The Epiphany takes place days after the secular world has already taken down Christmas trees, lights and festive decorations. Radios and stores have stopped playing Christmas songs and the New Year is well underway.
In the Church it is a different story. Christmas carols continue to be sung and the readings still focus on the Christ Child who has been born in a manger. On the Feast of the Epiphany, we celebrate the arrival of the three Wise Men who have arrived from far off lands. They have followed a star that announced the birth of a new king, the King of the Jews. They trusted and believed in this sign, a divine sign, and have left everything in search of this child.
The Christmas Star
The Magi saw a star which appeared at night, so we may speculate that their journey was at night, in the darkness, with only the light of the moon and the stars lighting their way. The appearance of this star acted as their guide, pointing them to their destination. The Magi interpreted its appearance as a divine message—it was God who inspired them to search for Jesus. The star describes the mysterious manner in which God guided the Magi to seek the newborn king of the Jews. They recognized it because their hearts were open to finding something new and extraordinary in the heavens.
The Magi journeyed first to Jerusalem, believing that the King of the Jews must be born in the capital, in the luxurious palace of a king. Instead, they found a deceitful king who tried to manipulate them. The report of this birth aroused feelings of anguish, fear and deep anxiety in Herod. As Pope Emeritus Benedict XVI states:
Herod is unable to worship because he could not or would not change his own way of looking at things. He did not want to stop worshiping himself, believing that everything revolved around him. He was unable to worship, because his aim was to make others worship him.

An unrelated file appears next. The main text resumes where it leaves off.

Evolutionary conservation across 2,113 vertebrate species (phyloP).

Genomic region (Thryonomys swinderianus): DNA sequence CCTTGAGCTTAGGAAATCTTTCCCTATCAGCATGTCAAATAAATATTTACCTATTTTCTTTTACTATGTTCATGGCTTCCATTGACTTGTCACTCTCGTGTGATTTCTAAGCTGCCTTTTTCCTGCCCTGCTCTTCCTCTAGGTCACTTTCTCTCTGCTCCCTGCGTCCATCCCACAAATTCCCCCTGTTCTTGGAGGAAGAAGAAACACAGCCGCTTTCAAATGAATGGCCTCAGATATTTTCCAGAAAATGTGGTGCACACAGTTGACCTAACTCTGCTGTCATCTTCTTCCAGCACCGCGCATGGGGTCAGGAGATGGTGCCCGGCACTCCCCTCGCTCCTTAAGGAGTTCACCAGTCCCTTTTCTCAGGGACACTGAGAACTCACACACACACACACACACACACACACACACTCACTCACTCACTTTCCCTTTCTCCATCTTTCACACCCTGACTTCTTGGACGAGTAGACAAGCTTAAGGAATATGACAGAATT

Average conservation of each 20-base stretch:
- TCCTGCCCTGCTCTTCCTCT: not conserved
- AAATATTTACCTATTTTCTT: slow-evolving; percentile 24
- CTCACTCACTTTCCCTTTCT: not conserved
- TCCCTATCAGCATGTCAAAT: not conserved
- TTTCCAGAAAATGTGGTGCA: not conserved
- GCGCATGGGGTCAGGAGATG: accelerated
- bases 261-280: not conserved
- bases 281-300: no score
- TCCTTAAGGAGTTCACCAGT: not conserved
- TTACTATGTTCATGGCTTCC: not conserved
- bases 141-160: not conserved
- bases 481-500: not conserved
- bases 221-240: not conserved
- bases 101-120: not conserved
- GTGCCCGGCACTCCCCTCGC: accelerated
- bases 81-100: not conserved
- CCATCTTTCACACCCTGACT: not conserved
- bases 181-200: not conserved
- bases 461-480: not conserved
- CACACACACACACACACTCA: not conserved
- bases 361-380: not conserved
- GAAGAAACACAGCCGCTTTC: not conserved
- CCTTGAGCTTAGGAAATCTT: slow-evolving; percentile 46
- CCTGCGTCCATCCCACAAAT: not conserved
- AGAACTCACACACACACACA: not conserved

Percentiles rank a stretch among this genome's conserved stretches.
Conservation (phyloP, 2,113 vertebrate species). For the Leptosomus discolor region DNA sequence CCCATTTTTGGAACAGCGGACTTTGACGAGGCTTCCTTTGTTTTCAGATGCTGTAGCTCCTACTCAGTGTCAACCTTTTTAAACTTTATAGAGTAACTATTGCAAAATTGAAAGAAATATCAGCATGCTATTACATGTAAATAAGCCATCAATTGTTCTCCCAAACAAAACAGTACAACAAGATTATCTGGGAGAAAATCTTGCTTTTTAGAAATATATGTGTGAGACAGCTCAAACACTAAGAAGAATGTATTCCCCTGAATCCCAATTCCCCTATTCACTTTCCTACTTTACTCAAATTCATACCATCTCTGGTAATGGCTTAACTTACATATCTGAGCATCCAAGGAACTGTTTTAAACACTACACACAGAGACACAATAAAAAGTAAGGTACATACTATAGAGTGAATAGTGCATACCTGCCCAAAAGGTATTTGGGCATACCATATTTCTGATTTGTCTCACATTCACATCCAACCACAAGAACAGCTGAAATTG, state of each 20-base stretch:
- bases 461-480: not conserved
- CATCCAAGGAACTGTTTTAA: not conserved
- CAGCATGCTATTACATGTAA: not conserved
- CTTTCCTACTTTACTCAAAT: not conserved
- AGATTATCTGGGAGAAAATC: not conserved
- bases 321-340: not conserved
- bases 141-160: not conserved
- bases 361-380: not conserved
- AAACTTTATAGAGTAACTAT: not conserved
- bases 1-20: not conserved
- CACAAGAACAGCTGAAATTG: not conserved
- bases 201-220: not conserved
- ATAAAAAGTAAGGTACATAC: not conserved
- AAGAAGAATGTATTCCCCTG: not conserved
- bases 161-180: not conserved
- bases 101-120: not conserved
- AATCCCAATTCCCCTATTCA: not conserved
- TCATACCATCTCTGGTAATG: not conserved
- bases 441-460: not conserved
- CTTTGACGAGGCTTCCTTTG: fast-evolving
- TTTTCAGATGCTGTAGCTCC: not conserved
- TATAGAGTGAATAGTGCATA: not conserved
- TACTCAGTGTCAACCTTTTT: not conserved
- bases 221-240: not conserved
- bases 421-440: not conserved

Unlike King Herod, the motives of the Magi were pure and their search sincere. They asked, “Where is the newborn king of the Jews? We saw his star at its rising and have come to do him homage” (Matthew 2:2). They acted with honesty and with honour, publicly declaring both what they had witnessed and what precise intentions they had: to worship the newborn King and to pay him homage.
Travelling to Bethlehem
The Magi left Jerusalem and continued on their search for the newborn King. As they travelled, “Behold, the star that they had seen at its rising preceded them, until it came and stopped over the place where the child was” (Matthew 2:9).
Eventually their journey would lead them to Bethlehem, following the lead of a prophecy and the guidance of the star. In Bethlehem, they found the baby Jesus lying in a manger, among the animals, with Mary and Joseph watching over him. Shepherds had also found the infant Jesus. They did not follow a star but his birth was announced to them by an angel, who, accompanied by a myriad of other angels, sang a hymn of praise for the birth of the Messiah. The Magi were filled with pure and absolute joy.
The Magi offered the baby Jesus their gifts of gold, frankincense and myrrh. Tradition interpreted gold as representing the kingship of Jesus, frankincense, a gift for a priest, represented his divinity since priests burned frankincense in the Temple, and myrrh, a substance used to prepare the dead for burial, symbolized his redemptive suffering. The gifts already speak to us of Jesus’ Cross and Resurrection.
The Magi left Bethlehem to return home by a different way, having been warned by a dream. They left again in the darkness, running to avoid King Herod and his devious ways, but in their hearts, they were led by the light of the new-born Saviour. They returned home transformed.
As Pope Francis states:
Today we are asked to imitate the Magi. They do not debate; they set out. They do not stop to look, but enter the house of Jesus. They do not put themselves at the centre, but bow down before the One who is the centre. They do not remain glued to their plans, but are prepared to take other routes. Their actions reveal a close contact with the Lord, a radical openness to him, a total engagement with him.
Searching for the Christ Child
We all search in the darkness looking to behold the face of Jesus. Oftentimes, his smile can be found in the eyes of the poor, the sick, those in need. Upon their face we can see the light of the Christ Child. Like the Magi, our journeys may be long and difficult, taking wrong turns and encountering devious people. But we must always keep going, searching, trusting that in the end we will find him and be filled with great joy.